Raspberry Pi Web Server




About: Hi there, I'm an engineering apprentice with a passion for computing.

Hi there,
This is my first Instructable so all criticisms and comments are welcome.
This will show you how to set up a simple wired web server on your Raspberry Pi, with PHP and MySql.

The Raspberry Pi is a good choice for a webserver that will not recieve too much traffic, such as a testing server, or small intranet, as it doesn;t get too hot (so is nice and quiet), and only uses around 5 Watts of power (costing £3.50 a year where I am if it's running 24/7)

In the future I might add how to set up a wireless server.

If you have any problems, post them in the comments, or PM me - I'm happy to help.


Step 1: You Will Need

To create a simple web server, you will need:

1. A power supply (Micro USB)
2. A network cable
3. A HDMI cable (or Component cable) as well as a screen and USB keyboard
3. A Raspberry Pi
4. An SD card (2GB or more)
5. An SD card reader for your computer
6. Win32DiskImager (For Windows) or dd (for Unix)
7. The Raspberry Pi Debian Image
8. PuTTY (For Windows) or any other SSH client
9. Around an hour of free time

You can download the software from the following locations:

http://www.softpedia.com/get/CD-DVD-Tools/Data-CD-DVD-Burning/Win32-Disk-Imager.shtml (for Win32DiskImager)
http://downloads.raspberrypi.org/download.php?file=/images/debian/6/debian6-19-04-2012/debian6-19-04-2012.zip (Debian Image)
http://www.chiark.greenend.org.uk/~sgtatham/putty/download.html (for PuTTY)

Step 2: Format SD Card

Firstly, you need to install the Debian image onto an SD card (2GB or more).
(The image can be downloaded from http://downloads.raspberrypi.org/download.php?file=/images/debian/6/debian6-19-04-2012/debian6-19-04-2012.zip)

You can do this using the Win23DiskImager tool for Windows (downloaded from http://www.softpedia.com/get/CD-DVD-Tools/Data-CD-DVD-Burning/Win32-Disk-Imager.shtml)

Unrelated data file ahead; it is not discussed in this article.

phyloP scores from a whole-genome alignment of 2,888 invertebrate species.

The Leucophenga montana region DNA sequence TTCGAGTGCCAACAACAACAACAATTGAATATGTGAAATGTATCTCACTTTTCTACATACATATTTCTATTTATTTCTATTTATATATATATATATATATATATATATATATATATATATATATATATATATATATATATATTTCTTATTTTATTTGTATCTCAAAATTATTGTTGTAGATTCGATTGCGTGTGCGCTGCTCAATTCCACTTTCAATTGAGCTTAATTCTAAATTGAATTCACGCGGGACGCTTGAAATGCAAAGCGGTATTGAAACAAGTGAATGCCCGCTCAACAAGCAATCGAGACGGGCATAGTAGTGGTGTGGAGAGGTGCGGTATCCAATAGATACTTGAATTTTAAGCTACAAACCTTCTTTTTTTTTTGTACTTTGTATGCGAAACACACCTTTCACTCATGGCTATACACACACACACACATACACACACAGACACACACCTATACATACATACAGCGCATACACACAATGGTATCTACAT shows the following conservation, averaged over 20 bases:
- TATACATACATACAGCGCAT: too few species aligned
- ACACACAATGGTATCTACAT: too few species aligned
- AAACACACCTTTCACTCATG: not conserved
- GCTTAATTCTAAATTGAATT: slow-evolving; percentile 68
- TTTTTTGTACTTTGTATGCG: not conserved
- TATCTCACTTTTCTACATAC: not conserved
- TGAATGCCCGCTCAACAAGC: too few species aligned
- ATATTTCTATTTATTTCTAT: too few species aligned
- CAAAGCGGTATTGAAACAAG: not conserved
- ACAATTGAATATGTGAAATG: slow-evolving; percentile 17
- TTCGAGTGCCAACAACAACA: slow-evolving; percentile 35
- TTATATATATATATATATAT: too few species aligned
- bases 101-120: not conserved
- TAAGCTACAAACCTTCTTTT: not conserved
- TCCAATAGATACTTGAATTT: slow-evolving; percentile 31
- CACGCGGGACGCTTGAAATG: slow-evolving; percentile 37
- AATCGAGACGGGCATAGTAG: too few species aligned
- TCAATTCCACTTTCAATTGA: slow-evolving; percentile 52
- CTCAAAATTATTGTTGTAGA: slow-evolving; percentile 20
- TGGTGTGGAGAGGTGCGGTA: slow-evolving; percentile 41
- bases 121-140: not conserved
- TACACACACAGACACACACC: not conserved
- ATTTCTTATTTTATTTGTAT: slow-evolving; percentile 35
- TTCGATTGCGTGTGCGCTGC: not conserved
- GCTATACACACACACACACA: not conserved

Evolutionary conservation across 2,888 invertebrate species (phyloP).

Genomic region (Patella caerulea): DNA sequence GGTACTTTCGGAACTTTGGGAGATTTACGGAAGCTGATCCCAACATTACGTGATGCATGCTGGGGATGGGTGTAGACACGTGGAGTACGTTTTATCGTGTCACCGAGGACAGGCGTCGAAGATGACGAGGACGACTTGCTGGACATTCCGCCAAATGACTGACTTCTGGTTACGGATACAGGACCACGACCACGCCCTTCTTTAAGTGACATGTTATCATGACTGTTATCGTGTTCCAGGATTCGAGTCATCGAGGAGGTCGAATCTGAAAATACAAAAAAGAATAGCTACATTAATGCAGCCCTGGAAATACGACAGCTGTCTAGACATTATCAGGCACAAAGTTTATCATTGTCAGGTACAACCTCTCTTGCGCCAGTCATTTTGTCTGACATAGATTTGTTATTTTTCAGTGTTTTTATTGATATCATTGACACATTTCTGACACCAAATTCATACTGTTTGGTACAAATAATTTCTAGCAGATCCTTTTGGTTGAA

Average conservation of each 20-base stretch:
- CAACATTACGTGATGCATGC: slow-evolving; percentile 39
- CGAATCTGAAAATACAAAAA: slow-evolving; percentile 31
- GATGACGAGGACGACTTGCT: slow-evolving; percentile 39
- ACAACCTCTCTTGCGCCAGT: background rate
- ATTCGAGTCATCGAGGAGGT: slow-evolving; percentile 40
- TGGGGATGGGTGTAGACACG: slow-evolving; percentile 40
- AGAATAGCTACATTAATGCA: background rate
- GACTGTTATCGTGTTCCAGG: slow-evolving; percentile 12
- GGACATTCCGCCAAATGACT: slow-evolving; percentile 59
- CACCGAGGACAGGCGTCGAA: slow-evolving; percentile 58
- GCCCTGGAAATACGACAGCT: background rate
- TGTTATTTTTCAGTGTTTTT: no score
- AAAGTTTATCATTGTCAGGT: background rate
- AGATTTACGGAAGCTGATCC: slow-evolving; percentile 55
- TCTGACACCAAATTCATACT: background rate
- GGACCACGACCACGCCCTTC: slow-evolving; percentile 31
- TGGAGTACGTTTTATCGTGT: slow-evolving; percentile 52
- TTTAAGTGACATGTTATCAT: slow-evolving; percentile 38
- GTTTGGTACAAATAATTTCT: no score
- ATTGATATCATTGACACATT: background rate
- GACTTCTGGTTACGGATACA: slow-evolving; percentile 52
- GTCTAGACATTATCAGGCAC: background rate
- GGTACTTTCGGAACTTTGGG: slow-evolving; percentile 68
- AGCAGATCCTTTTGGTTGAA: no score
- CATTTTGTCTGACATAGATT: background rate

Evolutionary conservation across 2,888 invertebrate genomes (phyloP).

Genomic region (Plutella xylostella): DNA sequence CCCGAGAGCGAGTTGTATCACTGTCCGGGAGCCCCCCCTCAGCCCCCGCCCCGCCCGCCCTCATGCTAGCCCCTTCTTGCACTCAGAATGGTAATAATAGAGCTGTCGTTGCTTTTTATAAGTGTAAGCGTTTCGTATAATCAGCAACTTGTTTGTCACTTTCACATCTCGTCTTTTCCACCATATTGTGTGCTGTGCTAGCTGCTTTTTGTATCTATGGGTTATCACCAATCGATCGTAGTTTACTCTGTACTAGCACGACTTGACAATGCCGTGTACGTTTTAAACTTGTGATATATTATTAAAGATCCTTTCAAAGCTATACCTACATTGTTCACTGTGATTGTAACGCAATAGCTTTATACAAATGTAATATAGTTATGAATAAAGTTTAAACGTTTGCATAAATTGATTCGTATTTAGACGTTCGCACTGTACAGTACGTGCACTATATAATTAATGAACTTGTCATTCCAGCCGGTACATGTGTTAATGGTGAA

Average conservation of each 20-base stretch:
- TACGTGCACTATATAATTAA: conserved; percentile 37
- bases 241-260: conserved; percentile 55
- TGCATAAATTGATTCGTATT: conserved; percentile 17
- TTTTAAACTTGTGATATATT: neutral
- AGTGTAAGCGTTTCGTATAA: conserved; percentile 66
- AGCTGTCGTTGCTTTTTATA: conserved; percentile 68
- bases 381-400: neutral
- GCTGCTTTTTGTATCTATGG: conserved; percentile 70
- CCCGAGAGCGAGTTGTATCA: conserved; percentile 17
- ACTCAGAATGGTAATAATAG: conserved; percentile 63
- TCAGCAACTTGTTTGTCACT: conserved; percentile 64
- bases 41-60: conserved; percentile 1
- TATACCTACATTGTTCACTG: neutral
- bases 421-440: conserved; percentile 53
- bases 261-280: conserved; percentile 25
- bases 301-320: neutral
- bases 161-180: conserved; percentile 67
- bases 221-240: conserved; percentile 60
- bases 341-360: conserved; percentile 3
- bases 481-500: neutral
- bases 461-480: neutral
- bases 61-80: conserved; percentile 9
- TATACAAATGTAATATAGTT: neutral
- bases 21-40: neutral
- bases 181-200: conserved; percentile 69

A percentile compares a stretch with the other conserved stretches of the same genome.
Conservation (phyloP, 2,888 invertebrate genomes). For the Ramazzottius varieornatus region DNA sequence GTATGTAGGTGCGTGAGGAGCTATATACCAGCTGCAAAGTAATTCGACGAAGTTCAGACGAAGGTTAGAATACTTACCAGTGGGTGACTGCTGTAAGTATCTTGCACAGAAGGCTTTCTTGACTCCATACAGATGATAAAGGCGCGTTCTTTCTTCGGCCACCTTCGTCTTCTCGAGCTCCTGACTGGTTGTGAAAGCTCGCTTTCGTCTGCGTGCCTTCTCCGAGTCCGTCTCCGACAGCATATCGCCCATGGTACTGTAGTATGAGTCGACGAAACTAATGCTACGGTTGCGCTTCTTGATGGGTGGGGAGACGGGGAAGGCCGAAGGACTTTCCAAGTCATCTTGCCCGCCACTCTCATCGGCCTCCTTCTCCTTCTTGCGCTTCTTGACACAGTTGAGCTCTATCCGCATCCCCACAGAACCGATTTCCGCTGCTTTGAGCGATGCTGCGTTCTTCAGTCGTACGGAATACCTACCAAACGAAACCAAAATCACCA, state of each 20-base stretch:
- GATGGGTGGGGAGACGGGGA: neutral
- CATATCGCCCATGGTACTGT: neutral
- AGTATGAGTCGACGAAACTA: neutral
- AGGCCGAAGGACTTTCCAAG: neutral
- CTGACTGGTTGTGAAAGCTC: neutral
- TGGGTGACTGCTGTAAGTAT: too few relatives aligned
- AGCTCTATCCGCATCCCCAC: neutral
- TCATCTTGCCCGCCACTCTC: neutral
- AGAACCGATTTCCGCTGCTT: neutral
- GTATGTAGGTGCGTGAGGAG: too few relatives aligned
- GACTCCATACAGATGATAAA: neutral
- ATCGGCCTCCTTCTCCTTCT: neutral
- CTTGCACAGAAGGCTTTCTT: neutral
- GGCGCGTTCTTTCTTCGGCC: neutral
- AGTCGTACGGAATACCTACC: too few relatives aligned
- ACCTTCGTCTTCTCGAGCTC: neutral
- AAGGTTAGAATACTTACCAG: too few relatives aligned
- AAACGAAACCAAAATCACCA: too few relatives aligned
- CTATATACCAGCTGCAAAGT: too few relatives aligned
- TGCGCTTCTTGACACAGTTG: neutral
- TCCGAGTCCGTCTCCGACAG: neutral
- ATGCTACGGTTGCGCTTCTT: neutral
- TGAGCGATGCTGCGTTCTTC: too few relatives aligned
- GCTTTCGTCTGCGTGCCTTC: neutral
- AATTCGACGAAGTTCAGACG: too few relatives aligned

Insert your SD card.
Once you have downloaded the above, Extract the Debian image, and the Imaging tool, then run Win32DiskImager.
Ignore the error that you will see.
Select the Image file (debian6-19-04-2012) and your SD card, then click "Write", it will ask you to confirm, click "Yes". Then enjoy a break, as it usually takes a couple of minutes to write.

Once the write process has finished, you can remove the SD card, then the fun begins.

Step 3: Allow SSH Connections

Now plug the HDMI cable into your Raspberry Pi and your monitor, then add the power cable and SD card, as well as the USB Keyboard.

When you first turn on your Raspberry Pi, the boot up might take a while, but be patient. It will also reboot itself once, this is normal.

Login with the following information when prompted:
Username: pi
Password: raspberry

Type in the following without the quote marks:

"sudo -i"
[Return / Enter key]
"cd /boot"
[Return / Enter key]
"mv boot_enable_ssh.rc boot.rc"
[Return / Enter key]
[Return / Enter key]

This will restart your raspberry pi.

Step 4: Change Hostname

Now that SSH is enabled, you want to change the hostname so you can connect to it more easily.

Login to your raspberry pi with the username pi and password raspberry.

Type in the following without the quote marks:

"sudo -i"
[Return / Enter key]
"nano /etc/dhcp/dhclient.conf"
[Return / Enter key]

Now look for the line "#send host-name "xxxxxx";" (on mine, xxxxxx is andare.fugue.com), and remove the "#" symbol from in front of it.

Now hold the Ctrl key and press "x" to save the changes. You will be asked to save changes, just type "y" then hit the Return / Enter key.

Then type "hostname xxxxxx" where "xxxxxx" is what you want to call your server (I chose "raspberryPi" to make it easy).